Another example:

Google Fuchsia's kernel is 199,570 lines of C, C++, and assembly, not including a suitable C/C++ toolchain (it uses GNU extensions, so we'll assume GCC is necessary - about a million lines of code). It supports two architectures, x86 and arm64. It takes about 22 minutes to build on server-grade hardware. It also doesn't work and is far from complete.

The entire self-hosting plan 9 system, including its compiler and entire userspace, desktop windowing system, text editors, POSIX compatibility layer, games, media players, and so on - is 268,001 lines of code. It supports seven architectures and takes less than 10 minutes to build the entire operating system on a raspberry pi.

Also worth pointing out that Fuchsia's kernel is an, ehem, "microkernel", in only the strictest sense of the word... so that number doesn't even include any drivers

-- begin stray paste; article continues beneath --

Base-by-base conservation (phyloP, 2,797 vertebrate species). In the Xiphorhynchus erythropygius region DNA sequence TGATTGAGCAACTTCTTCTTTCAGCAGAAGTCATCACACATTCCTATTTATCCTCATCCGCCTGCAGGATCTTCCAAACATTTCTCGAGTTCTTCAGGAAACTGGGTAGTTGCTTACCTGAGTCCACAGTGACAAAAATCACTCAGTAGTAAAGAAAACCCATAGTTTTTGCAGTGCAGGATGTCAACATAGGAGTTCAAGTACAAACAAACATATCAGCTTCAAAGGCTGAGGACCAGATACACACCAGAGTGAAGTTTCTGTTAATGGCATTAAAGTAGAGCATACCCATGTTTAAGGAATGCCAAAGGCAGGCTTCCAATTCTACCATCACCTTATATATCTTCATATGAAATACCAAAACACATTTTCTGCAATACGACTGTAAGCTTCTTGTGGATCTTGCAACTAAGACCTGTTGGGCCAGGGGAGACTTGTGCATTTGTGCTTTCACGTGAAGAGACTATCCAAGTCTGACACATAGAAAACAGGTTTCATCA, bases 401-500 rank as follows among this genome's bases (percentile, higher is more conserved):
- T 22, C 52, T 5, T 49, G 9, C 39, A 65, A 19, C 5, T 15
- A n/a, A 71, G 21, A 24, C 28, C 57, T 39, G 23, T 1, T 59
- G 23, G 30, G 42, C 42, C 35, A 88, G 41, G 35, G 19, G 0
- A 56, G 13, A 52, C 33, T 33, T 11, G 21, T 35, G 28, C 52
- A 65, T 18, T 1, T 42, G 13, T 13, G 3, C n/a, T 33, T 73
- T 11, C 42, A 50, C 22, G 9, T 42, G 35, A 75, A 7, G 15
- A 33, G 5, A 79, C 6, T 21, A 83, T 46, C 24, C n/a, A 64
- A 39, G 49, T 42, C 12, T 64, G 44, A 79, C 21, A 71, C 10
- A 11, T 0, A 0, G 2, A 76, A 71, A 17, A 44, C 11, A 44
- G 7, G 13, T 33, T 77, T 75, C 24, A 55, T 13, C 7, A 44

The Minix microkernel (which I can say with a straight face) is ~18,000 lines of C, supports two architectures, and is deployed in production spying on your computer from ring -2

Bonus: Fuschia uses their own Clang and GCC toolchains (yes, both), so you have to build those first, or download their pre-built binaries (lol) (which only support glibc-based systems, of course)

@sir Google likes prebuilts and stupidly puts them into Git. When downloading AOSP you're forced to download huge repos with binaries with history with prebuilts.
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@a1batross why anyone admires the engineering culture at Google is beyond me

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